1. one of the main longitudinal structural members of a vessel to which the frames are fastened and that may extend into the water to provide lateral stability
2. any structure corresponding to or resembling the keel of a ship, such as the central member along the bottom of an aircraft fuselage
3. Biology a ridgelike part; carina
keel2 Eastern English dialect
1. a flat-bottomed vessel, esp one used for carrying coal
2. a measure of coal equal to about 21 tons
a fatal disease of young ducks, characterized by intestinal bleeding caused by Salmonella bacteria
Collins Discovery Encyclopedia, 1st edition © HarperCollins Publishers 2005
The following article is from The Great Soviet Encyclopedia (1979). It might be outdated or ideologically biased.
(1) Keel of a vessel—a longitudinal, usually composite, beam running in the middle of the vessel bottom from the bow to the stern. The keel serves as a basic longitudinal link providing strength and rigidity to the bottom and overall stability to the vessel’s hull.
Wooden vessels have a keel in the form of a bar; this form was also retained on old metal-hull vessels (bar keel). On modern double-bottomed steel vessels the keel consists of a thick reinforced plate on the bottom and one or two (duct keel) vertical plates located between the double bottom. Bilge keels (side keels) in the form of long rigid plates are installed along what is called the turn of the bilge on the outside of the hull in order to lessen the rolling of the vessel.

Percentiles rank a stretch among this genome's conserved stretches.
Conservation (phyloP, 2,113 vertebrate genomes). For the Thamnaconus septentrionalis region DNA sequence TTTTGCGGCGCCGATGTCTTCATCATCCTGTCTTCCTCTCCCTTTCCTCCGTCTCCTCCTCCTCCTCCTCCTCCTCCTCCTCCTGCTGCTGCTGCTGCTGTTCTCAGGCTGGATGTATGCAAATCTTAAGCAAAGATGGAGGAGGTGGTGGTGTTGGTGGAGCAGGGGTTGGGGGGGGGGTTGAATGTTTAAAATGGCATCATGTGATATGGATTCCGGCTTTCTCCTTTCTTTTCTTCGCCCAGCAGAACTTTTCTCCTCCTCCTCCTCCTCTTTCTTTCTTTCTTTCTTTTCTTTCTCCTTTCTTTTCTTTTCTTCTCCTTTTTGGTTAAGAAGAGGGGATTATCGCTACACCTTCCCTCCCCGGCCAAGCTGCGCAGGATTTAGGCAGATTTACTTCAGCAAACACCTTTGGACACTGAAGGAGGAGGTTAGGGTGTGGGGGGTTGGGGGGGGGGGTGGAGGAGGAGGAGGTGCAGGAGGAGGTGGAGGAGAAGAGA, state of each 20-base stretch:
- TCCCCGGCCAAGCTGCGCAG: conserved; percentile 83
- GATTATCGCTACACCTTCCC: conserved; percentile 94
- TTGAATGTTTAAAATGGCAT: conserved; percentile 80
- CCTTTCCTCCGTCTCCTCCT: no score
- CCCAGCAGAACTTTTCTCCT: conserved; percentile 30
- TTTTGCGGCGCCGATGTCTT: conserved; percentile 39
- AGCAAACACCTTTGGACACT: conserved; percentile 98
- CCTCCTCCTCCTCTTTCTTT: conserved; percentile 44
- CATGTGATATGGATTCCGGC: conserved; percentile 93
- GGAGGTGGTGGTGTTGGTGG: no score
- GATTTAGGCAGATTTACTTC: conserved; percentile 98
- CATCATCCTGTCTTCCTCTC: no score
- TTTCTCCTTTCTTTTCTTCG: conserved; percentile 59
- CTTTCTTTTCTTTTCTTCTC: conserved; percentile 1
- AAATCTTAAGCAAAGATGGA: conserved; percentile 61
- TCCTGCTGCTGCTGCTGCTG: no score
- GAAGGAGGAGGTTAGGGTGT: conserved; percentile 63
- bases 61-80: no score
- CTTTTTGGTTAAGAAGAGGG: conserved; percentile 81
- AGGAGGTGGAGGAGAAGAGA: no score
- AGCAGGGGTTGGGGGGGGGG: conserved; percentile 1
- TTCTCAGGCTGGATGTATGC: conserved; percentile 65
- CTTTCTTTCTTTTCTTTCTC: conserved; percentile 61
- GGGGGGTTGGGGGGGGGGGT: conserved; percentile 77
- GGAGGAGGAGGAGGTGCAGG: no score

(2) Keel of an airship—fin or vertical stabilizer—part of the tail unit of an aircraft located in a vertical (or inclined) plane and designed to provide directional stability. A flight rudder is attached by hinges to the trailing edge of the fin.
The Great Soviet Encyclopedia, 3rd Edition (1970-1979). © 2010 The Gale Group, Inc. All rights reserved.
A steel beam or timber, or a series of steel beams and plates or timbers joined together, extending along the center of the bottom of a ship from stem to stern and often projecting below the bottom, to which the frames and hull plating are attached.
The median ridge on the breastbone in certain birds. Also known as carina.
McGraw-Hill Dictionary of Scientific & Technical Terms, 6E, Copyright © 2003 by The McGraw-Hill Companies, Inc.
An appendage of a molding, usually a fillet, on the furthest projection of a molding.
McGraw-Hill Dictionary of Architecture and Construction. Copyright © 2003 by McGraw-Hill Companies, Inc.